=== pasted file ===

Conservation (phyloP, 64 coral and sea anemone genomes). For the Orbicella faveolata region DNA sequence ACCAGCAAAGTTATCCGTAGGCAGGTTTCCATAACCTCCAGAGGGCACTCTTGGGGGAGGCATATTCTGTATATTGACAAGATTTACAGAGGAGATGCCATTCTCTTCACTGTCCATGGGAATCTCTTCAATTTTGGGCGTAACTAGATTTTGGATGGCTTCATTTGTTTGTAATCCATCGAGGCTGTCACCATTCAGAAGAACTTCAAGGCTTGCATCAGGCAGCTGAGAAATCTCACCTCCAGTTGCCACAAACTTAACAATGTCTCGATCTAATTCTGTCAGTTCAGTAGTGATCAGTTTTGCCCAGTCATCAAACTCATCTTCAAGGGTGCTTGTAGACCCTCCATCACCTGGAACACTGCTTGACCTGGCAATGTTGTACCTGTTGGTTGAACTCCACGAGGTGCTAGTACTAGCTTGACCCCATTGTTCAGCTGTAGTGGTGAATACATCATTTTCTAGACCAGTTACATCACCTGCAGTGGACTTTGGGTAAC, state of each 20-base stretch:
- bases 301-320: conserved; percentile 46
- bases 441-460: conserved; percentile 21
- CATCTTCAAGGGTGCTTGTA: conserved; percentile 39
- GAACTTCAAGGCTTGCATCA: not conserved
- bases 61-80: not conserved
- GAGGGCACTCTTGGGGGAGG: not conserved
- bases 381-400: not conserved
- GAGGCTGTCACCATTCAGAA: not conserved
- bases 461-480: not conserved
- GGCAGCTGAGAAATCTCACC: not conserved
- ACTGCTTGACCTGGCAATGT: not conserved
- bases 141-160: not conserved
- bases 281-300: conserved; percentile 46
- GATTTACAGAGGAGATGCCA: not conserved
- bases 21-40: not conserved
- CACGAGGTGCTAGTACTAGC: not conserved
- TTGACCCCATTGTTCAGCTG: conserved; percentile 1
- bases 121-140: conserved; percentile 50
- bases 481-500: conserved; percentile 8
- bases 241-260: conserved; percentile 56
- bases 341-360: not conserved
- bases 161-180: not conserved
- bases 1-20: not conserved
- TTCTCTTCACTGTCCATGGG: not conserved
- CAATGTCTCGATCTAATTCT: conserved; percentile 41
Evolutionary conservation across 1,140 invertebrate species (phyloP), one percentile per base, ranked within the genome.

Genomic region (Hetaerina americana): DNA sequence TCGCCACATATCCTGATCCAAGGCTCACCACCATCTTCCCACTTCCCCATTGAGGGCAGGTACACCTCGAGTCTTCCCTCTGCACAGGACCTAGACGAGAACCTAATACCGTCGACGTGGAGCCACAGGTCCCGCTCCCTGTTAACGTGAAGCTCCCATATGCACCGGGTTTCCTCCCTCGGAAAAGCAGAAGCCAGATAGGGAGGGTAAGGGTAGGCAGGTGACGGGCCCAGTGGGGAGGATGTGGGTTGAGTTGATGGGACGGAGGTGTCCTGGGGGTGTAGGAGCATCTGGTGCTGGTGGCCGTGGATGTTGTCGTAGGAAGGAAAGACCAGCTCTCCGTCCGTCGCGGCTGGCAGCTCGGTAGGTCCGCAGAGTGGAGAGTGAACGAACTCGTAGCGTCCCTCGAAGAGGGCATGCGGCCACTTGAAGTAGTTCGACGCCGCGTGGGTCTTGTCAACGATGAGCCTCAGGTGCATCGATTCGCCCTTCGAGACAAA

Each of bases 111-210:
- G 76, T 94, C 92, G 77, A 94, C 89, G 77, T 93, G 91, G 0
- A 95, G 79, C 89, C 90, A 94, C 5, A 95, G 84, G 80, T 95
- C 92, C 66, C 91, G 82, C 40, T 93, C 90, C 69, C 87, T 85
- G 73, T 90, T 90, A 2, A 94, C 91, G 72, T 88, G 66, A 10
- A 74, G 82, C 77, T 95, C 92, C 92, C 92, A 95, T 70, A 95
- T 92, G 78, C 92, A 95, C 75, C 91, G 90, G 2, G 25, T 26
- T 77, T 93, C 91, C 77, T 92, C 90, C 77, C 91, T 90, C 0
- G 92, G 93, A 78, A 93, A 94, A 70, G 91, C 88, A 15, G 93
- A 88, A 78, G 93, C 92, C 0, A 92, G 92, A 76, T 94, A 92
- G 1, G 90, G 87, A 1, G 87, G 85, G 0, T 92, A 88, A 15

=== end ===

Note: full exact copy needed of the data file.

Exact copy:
Conservation (phyloP, 64 coral and sea anemone genomes). For the Orbicella faveolata region DNA sequence ACCAGCAAAGTTATCCGTAGGCAGGTTTCCATAACCTCCAGAGGGCACTCTTGGGGGAGGCATATTCTGTATATTGACAAGATTTACAGAGGAGATGCCATTCTCTTCACTGTCCATGGGAATCTCTTCAATTTTGGGCGTAACTAGATTTTGGATGGCTTCATTTGTTTGTAATCCATCGAGGCTGTCACCATTCAGAAGAACTTCAAGGCTTGCATCAGGCAGCTGAGAAATCTCACCTCCAGTTGCCACAAACTTAACAATGTCTCGATCTAATTCTGTCAGTTCAGTAGTGATCAGTTTTGCCCAGTCATCAAACTCATCTTCAAGGGTGCTTGTAGACCCTCCATCACCTGGAACACTGCTTGACCTGGCAATGTTGTACCTGTTGGTTGAACTCCACGAGGTGCTAGTACTAGCTTGACCCCATTGTTCAGCTGTAGTGGTGAATACATCATTTTCTAGACCAGTTACATCACCTGCAGTGGACTTTGGGTAAC, state of each 20-base stretch:
- bases 301-320: conserved; percentile 46
- bases 441-460: conserved; percentile 21
- CATCTTCAAGGGTGCTTGTA: conserved; percentile 39
- GAACTTCAAGGCTTGCATCA: not conserved
- bases 61-80: not conserved
- GAGGGCACTCTTGGGGGAGG: not conserved
- bases 381-400: not conserved
- GAGGCTGTCACCATTCAGAA: not conserved
- bases 461-480: not conserved
- GGCAGCTGAGAAATCTCACC: not conserved
- ACTGCTTGACCTGGCAATGT: not conserved
- bases 141-160: not conserved
- bases 281-300: conserved; percentile 46
- GATTTACAGAGGAGATGCCA: not conserved
- bases 21-40: not conserved
- CACGAGGTGCTAGTACTAGC: not conserved
- TTGACCCCATTGTTCAGCTG: conserved; percentile 1
- bases 121-140: conserved; percentile 50
- bases 481-500: conserved; percentile 8
- bases 241-260: conserved; percentile 56
- bases 341-360: not conserved
- bases 161-180: not conserved
- bases 1-20: not conserved
- TTCTCTTCACTGTCCATGGG: not conserved
- CAATGTCTCGATCTAATTCT: conserved; percentile 41
Evolutionary conservation across 1,140 invertebrate species (phyloP), one percentile per base, ranked within the genome.

Genomic region (Hetaerina americana): DNA sequence TCGCCACATATCCTGATCCAAGGCTCACCACCATCTTCCCACTTCCCCATTGAGGGCAGGTACACCTCGAGTCTTCCCTCTGCACAGGACCTAGACGAGAACCTAATACCGTCGACGTGGAGCCACAGGTCCCGCTCCCTGTTAACGTGAAGCTCCCATATGCACCGGGTTTCCTCCCTCGGAAAAGCAGAAGCCAGATAGGGAGGGTAAGGGTAGGCAGGTGACGGGCCCAGTGGGGAGGATGTGGGTTGAGTTGATGGGACGGAGGTGTCCTGGGGGTGTAGGAGCATCTGGTGCTGGTGGCCGTGGATGTTGTCGTAGGAAGGAAAGACCAGCTCTCCGTCCGTCGCGGCTGGCAGCTCGGTAGGTCCGCAGAGTGGAGAGTGAACGAACTCGTAGCGTCCCTCGAAGAGGGCATGCGGCCACTTGAAGTAGTTCGACGCCGCGTGGGTCTTGTCAACGATGAGCCTCAGGTGCATCGATTCGCCCTTCGAGACAAA

Each of bases 111-210:
- G 76, T 94, C 92, G 77, A 94, C 89, G 77, T 93, G 91, G 0
- A 95, G 79, C 89, C 90, A 94, C 5, A 95, G 84, G 80, T 95
- C 92, C 66, C 91, G 82, C 40, T 93, C 90, C 69, C 87, T 85
- G 73, T 90, T 90, A 2, A 94, C 91, G 72, T 88, G 66, A 10
- A 74, G 82, C 77, T 95, C 92, C 92, C 92, A 95, T 70, A 95
- T 92, G 78, C 92, A 95, C 75, C 91, G 90, G 2, G 25, T 26
- T 77, T 93, C 91, C 77, T 92, C 90, C 77, C 91, T 90, C 0
- G 92, G 93, A 78, A 93, A 94, A 70, G 91, C 88, A 15, G 93
- A 88, A 78, G 93, C 92, C 0, A 92, G 92, A 76, T 94, A 92
- G 1, G 90, G 87, A 1, G 87, G 85, G 0, T 92, A 88, A 15